Acts of discrimination and outright hatred toward Jews increased by 57 percent in the United States during 2017 – Donald Trump’s first year in the Oval Office – according to the Anti-Defamation League (ADL). It was the largest single-year increase since the ADL began tracking hate data.
Those numbers include the alt-right siege of Charlottesville that resulted in the death of an anti-hate protester. This year’s figures – not yet released by the organization – will include the October massacre of 11 worshippers at the Tree of Life synagogue in Pittsburgh.
While there are no simple answers to this disturbing trend, hate is “legitimized by the failure to respond,” said Teachers College President Thomas Bailey at “Anti-Semitism Today: Why are Hate Crimes on the Rise in the U.S.?”, a symposium held at the College in late December. The event, organized by Harriet Jackson, a staff member in TC‘s Office of External Affairs, exemplified TC’s core mission, Bailey said, which is “to gather the best scholars to understand the causes and remedies” for social ills.
Co-sponsored by TC’s Office of the Vice President for Diversity & Community Affairs, Columbia’s Institute for Israel and Jewish Studies and the International League Against Racism and Anti-Semitism, “Anti-Semitism Today” brought together advocates from academia and the non-profit world to do just that.
David Harris, the CEO of the American Jewish Committee (AJC) directed the symposium’s attention to the internet forums where, in his opinion, discussion of hate speech needs to start.
“Unless the United States is ready to tackle the issue of hatred, racism and antisemitism on social media platforms, we are sitting ducks,” said Harris in remarks that opened the event.
The son of Holocaust survivors, Harris reminded the audience that “the ‘final solution’ began with words.” He attributed the rise in antisemitism, both in the United States and Europe, to a de-emphasis of Holocaust education in history classrooms.
Hate is “legitimized by the failure to respond.”
—TC President Thomas Bailey
If “current trends” prevail, Harris predicted, “knowledge of the Holocaust will continue to decline over the next ten to fifteen years. And, given what we know, that knowledge is an insurance policy against antisemitism.”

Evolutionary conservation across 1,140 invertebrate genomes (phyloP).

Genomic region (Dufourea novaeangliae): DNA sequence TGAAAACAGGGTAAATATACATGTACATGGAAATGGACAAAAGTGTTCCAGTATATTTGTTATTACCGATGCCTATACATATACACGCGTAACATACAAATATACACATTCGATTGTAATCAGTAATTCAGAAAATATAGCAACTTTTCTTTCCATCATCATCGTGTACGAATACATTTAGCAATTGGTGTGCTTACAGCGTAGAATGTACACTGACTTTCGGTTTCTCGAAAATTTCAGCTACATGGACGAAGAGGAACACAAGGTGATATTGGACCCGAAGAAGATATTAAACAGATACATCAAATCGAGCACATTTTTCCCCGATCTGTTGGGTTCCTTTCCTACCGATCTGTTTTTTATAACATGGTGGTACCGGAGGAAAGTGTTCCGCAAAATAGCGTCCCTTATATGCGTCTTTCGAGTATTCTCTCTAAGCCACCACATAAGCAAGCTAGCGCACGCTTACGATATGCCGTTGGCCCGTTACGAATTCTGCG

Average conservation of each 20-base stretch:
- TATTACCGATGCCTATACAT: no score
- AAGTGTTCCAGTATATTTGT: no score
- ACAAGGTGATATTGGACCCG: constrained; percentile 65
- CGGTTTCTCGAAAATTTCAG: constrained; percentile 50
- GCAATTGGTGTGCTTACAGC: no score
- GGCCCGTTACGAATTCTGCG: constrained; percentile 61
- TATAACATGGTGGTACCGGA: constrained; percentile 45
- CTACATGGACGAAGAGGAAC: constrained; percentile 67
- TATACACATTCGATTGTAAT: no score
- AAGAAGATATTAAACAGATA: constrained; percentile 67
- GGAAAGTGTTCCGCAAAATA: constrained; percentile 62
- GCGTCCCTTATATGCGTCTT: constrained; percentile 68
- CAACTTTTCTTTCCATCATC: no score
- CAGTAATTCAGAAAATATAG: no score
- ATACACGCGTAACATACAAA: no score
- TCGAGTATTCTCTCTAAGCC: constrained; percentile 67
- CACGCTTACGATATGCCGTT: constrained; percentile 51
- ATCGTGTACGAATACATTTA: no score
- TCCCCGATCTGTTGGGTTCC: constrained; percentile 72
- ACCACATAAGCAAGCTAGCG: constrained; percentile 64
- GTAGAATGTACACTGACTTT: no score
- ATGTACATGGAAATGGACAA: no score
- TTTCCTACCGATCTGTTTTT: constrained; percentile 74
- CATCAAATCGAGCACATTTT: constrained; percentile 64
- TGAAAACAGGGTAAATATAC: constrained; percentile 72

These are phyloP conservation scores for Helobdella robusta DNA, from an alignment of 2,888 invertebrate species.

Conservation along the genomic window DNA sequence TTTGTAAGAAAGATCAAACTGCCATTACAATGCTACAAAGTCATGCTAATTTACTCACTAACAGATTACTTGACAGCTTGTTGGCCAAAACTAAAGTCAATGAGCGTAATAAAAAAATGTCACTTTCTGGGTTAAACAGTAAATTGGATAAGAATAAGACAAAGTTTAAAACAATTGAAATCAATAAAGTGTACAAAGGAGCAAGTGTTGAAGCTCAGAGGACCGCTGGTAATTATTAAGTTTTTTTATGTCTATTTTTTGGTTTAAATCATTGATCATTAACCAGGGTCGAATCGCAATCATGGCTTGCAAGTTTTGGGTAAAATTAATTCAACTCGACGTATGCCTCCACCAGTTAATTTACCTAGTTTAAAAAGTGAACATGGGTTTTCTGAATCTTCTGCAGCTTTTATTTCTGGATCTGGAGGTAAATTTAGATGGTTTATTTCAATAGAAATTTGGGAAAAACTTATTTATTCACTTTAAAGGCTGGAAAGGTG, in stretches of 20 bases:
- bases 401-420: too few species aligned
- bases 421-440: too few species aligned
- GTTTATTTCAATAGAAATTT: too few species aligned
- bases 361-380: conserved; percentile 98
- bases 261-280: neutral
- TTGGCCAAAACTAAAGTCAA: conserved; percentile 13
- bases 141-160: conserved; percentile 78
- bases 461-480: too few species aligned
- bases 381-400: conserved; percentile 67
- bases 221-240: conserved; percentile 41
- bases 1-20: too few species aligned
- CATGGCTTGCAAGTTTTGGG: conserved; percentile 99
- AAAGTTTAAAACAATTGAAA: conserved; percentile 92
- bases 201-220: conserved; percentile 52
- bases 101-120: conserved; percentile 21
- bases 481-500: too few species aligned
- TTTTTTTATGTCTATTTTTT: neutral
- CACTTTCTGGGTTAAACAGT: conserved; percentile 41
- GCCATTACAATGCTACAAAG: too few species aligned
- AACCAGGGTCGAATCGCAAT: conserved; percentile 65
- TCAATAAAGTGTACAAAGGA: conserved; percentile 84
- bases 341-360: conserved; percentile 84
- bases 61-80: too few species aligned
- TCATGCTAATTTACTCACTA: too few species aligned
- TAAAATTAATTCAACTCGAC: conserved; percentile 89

A panel discussion led by Associate TC Professor of Higher & Postsecondary Education Noah Drezner placed the rise in acts of hate against Jews in a larger context of intolerance.
“Hate is generally connected,” said the ADL’s Stephanie Merkrebs, Director of Campus Affairs & Special Projects for the Anti-Defamation League (ADL). “When one person hates, and they have a target of hate, they probably have more than one target. And when a community is targeted with hate, communities that are observing that hate feel that they might be next.”
“Knowledge of the Holocaust will continue to decline over the next ten to fifteen years. And, given what we know, that knowledge is an insurance policy against antisemitism.”
—David Harris, CEO of The American Jewish Committee
Kevin Feinberg, (MA ’93), Senior Program Director (NY) of the non-profit educational organization Facing History and Ourselves, argued that, by definition, bigotry can never occur in isolation.
“When one person is attacked, we are all attacked,” he said. “If we ignore antisemitism, then we ignore racism. And if we ignore racism, then we ignore antisemitism.”
Mehnaz Afridi, Associate Professor of Religious Studies and Director of the Holocaust, Genocide and Interfaith Education Center at Manhattan College, said that religious discord on campus, which she is sometimes called upon to mediate, frequently arises from a fundamental insensitivity to the historical abominations generated by intolerance.
Afridi, who, as a Muslim academic, has made it her mission to use education – and her scholarship on the Holocaust, in particular – to fight antisemitism, said it is incumbent on educators to initiate conversations that put ignorance and hatred into context for young people who may not otherwise understand the framework of an indifferent remark, gesture or act.
“There are a lot of stories buried by prejudice and hate,” said Afridi. “And these are the kinds of things we should be talking about.” Indeed, universities must “create an inclusive environment for groups to collectively talk about what they are experiencing,” she said.
Feinberg agreed, but made it plain that doing so carries some very real risks. “We need to have conversations across boundaries – and that’s tough, because we can’t be afraid of saying the wrong thing.”
“There are a lot of stories buried by prejudice and hate. And these are the kinds of things we should be talking about.”
—Mehnaz Afridi, Associate Professor of Religious Studies, Manhattan College
Afridi praised TC for braving that danger, calling the symposium “the first act of awareness about anti-Semitism.”
Jackson, the daughter of a German Holocaust survivor and a former academic who has put together scholarly conferences on antisemitism at Columbia University and the YIVO Institute for Jewish Research, said she felt compelled to organize “Antisemitism Today” after the killings in Charlottesville and Pittsburgh. She first raised the idea with Janice Robinson, Vice President for Diversity and Community Affairs, at a “safe space” that Robinson’s office organized at TC for Jews and others who were grieving after the shootings in Pittsburgh. “Janice immediately agreed to sponsor the event,” Jackson says. “It was a real a testament to the inclusive and caring nature of the TC community.”